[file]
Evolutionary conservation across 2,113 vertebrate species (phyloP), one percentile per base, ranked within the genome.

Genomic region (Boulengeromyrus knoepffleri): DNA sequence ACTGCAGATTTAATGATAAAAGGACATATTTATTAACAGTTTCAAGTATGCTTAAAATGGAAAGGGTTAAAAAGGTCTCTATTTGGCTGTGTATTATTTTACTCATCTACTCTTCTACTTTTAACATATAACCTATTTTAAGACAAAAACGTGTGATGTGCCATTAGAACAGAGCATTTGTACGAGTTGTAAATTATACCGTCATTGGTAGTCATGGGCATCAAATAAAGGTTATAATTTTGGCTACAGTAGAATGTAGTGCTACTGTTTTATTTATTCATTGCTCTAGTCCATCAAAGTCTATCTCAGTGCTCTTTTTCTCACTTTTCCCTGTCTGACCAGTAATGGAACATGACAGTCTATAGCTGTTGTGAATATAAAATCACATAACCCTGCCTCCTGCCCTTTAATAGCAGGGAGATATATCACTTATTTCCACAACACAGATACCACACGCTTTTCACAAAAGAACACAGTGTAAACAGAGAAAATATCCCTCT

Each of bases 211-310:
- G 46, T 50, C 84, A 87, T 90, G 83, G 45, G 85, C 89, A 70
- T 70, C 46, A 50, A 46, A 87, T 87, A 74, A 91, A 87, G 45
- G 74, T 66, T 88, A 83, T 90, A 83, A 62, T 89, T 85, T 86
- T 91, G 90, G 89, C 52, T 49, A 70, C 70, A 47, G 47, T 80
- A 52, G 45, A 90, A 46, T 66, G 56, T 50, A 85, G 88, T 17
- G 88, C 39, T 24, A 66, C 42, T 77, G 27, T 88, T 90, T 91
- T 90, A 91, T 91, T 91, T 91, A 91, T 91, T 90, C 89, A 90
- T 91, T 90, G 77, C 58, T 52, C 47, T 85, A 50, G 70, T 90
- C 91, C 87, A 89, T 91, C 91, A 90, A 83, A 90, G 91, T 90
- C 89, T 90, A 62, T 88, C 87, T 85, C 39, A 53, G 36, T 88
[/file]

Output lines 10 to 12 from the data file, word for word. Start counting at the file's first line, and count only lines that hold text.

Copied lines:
- T 90, A 91, T 91, T 91, T 91, A 91, T 91, T 90, C 89, A 90
- T 91, T 90, G 77, C 58, T 52, C 47, T 85, A 50, G 70, T 90
- C 91, C 87, A 89, T 91, C 91, A 90, A 83, A 90, G 91, T 90